By Rafiq Raji, PhD
Out of his hands
In a nutshell, while Ramaphosa’s position as ANC president may not be secure, he has deftly ensured that his anti-corruption effort would be able to take on a life of its own with or without him on the saddle.
“South Africa is a constitutional democracy in which the head of government does not decide who gets prosecuted for corruption or any other crime. Not even Jacob Zuma could decide that, much to his regret”, says Steven Friedman, a research professor and renowned political scientist at the University of Johannesburg.
“Ramaphosa did not even appoint the head of the prosecution service alone – he was careful to ensure that she was chosen by a committee consisting mainly of professional lawyers so that he could not be accused of influencing the process”, adds Friedman.
“Who is prosecuted will, therefore, be determined by the National Director of Public Prosecutions [Advocate Shamila Batohi], an independent person recently appointed with the support of the entire legal profession”, the UJ professor avers further.
Already, the South African president has announced a new special investigative unit to prosecute the state capture allegations: “We have agreed with the new National Director of Public Prosecutions, that there is an urgent need to establish in the office of the NDPP an investigating directorate dealing with serious corruption and associated offences, in accordance with section 7 of the NPA Act.”
So, he is certainly heading in the right direction. The key question is whether he would be able to stay the course as the casaulties of his anti-corruption war start to get closer to home.
Oxford Analytica’s Robinson has cogent views on the question. “While his administration has faced public criticism for not hastening anti-corruption investigations, especially the slow pace of prosecutions or some notable withdrawn cases (e.g., Estina Dairy Farm, Ajay Gupta arrest warrant), the fact is that if Ramaphosa tries to interfere in ongoing investigations he risks going down the path of politicising South Africa’s anti-corruption and law enforcement agencies as his predecessor did – which is what allowed the process of state capture to emerge in the first place.”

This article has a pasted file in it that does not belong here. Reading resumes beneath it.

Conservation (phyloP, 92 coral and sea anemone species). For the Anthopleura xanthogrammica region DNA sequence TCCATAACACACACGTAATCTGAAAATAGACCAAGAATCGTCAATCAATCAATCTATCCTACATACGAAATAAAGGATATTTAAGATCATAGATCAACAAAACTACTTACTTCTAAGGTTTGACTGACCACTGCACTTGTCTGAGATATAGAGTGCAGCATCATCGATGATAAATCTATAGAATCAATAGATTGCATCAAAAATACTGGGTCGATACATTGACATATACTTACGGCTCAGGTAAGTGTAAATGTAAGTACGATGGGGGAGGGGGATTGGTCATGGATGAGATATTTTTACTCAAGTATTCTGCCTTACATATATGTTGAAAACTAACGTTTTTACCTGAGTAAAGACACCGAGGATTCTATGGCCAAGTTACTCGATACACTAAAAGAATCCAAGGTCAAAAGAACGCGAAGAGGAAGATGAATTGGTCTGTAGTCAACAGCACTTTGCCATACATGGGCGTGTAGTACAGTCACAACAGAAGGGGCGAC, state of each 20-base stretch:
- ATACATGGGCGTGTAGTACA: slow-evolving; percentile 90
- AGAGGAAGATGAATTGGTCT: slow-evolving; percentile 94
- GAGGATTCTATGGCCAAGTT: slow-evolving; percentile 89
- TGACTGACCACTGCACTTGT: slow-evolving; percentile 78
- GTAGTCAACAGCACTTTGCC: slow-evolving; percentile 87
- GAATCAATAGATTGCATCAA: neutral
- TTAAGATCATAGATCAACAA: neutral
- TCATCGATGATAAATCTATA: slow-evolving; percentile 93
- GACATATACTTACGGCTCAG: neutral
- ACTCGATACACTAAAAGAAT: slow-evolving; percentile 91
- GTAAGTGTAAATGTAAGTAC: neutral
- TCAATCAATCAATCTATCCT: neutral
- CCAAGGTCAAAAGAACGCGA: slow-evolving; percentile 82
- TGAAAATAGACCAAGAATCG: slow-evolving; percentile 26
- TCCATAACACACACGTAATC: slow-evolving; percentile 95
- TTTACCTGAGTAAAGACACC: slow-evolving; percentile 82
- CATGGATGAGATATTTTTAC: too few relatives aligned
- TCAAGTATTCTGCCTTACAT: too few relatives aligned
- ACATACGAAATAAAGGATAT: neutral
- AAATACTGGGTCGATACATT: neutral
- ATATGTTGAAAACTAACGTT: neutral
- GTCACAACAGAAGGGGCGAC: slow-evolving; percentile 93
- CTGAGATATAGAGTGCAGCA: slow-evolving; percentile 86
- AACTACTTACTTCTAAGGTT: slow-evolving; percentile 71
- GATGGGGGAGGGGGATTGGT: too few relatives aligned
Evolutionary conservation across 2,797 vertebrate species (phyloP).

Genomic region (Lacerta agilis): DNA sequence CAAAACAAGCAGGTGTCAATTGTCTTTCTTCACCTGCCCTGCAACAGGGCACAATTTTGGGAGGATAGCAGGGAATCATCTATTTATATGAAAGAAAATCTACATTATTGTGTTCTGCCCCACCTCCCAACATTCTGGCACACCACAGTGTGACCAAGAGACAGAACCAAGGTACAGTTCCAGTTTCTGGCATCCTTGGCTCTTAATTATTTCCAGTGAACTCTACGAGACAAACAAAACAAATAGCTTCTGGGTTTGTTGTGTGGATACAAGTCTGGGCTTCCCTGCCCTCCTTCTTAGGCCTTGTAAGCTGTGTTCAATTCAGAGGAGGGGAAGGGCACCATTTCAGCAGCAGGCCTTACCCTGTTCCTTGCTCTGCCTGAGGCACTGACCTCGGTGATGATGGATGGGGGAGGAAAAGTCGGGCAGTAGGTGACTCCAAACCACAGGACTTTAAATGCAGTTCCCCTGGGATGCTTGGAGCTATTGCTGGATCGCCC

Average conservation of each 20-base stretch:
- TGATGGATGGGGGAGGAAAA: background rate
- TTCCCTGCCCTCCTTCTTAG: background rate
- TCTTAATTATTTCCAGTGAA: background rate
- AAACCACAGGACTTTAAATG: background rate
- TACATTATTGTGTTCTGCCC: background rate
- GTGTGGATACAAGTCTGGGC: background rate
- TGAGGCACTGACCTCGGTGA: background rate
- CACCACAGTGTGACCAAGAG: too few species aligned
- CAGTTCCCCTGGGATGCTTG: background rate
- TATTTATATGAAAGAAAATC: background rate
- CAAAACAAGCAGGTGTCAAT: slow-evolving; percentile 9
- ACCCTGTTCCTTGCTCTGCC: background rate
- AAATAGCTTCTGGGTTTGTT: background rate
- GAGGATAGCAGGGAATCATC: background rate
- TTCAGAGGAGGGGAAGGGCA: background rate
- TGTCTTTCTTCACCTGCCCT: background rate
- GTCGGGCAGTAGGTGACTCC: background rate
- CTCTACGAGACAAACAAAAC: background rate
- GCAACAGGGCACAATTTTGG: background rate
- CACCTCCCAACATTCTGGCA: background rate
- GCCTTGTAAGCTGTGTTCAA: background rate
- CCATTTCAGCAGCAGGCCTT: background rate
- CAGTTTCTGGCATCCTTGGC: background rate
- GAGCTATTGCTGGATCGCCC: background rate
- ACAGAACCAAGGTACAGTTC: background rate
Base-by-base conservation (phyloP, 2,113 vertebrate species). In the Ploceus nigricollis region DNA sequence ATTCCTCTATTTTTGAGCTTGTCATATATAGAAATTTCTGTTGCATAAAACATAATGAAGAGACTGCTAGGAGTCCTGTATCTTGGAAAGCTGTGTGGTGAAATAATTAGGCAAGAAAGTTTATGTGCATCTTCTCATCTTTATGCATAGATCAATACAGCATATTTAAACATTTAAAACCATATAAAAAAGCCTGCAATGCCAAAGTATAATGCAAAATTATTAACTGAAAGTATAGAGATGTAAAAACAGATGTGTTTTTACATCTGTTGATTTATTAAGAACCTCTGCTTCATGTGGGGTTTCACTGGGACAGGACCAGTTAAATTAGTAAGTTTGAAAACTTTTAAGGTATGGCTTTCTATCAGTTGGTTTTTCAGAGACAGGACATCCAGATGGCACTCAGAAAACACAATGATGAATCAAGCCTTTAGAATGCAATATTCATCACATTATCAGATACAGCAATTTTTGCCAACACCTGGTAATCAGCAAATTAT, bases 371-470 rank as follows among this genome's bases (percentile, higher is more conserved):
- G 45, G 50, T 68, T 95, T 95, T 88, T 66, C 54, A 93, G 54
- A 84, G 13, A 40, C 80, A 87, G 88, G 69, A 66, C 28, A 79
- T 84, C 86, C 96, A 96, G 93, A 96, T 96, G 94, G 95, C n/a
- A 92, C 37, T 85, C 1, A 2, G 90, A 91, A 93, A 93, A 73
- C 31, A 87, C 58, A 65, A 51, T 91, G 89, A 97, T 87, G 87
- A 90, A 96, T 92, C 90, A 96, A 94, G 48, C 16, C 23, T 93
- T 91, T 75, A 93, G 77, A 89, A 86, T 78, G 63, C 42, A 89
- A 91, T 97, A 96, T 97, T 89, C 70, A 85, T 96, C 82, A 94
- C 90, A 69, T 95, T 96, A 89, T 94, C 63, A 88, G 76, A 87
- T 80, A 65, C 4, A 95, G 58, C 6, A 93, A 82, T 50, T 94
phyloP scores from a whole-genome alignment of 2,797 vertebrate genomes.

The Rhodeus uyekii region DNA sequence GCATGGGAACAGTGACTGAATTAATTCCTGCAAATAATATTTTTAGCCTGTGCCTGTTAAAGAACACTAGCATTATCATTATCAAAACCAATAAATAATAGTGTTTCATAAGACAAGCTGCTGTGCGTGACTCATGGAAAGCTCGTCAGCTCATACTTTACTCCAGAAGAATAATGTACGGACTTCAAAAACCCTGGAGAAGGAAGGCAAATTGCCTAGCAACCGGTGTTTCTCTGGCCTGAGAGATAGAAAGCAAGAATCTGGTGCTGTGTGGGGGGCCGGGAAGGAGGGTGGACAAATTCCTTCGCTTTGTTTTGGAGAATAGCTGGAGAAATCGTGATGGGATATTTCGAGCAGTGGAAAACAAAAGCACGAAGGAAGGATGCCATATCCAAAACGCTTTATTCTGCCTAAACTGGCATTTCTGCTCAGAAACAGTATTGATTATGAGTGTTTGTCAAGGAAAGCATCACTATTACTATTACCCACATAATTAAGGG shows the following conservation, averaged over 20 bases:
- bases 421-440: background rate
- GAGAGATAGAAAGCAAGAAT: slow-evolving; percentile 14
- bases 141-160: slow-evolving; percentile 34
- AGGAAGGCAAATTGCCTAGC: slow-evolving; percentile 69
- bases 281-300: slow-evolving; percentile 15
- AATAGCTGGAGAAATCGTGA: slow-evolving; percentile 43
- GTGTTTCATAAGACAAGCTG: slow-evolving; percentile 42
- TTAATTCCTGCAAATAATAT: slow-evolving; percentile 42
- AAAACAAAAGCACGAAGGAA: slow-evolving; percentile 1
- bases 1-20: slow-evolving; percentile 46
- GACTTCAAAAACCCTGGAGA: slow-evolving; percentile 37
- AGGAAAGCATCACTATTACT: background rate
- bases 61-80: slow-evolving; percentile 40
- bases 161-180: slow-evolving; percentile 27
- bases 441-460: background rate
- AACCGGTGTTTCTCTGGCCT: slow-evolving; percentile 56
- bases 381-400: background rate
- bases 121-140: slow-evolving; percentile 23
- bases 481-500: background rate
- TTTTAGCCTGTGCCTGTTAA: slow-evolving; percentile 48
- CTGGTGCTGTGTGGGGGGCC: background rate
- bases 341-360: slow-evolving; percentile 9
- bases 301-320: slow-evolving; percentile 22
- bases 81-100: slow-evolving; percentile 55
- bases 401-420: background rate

IHS Markit’s Malimela also has some views on this. “Given the evidence that has come out of the state capture Inquiry, it is hard to see Ramaphosa trying to protect anyone.”
“Remember that South African courts are very independent, and while Ramaphosa has a slim majority in the ANC, the ANC has been losing power overall in any case, and thus in a parliament where they enjoy an ever slimmer majority, it is very difficult from here on, to protect anyone against whom the NDPP finds solid evidence (which won’t be hard).”
“The new NDPP is very highly qualified, competent and respected, and has left the ICC [International Criminal Court] where she worked for 9 years to return to the NPA where she began her career. Much is expected of her.”
“My point is that, it may not be all up to him, and how far he will go. And that was his intention. He has played it very well in the sense that he is giving law enforcement institutions the space and resources to do their work: and they are starting to. But it will be a marathon, not a sprint.”
An edited version was published in the March 2019 issue of New African magazine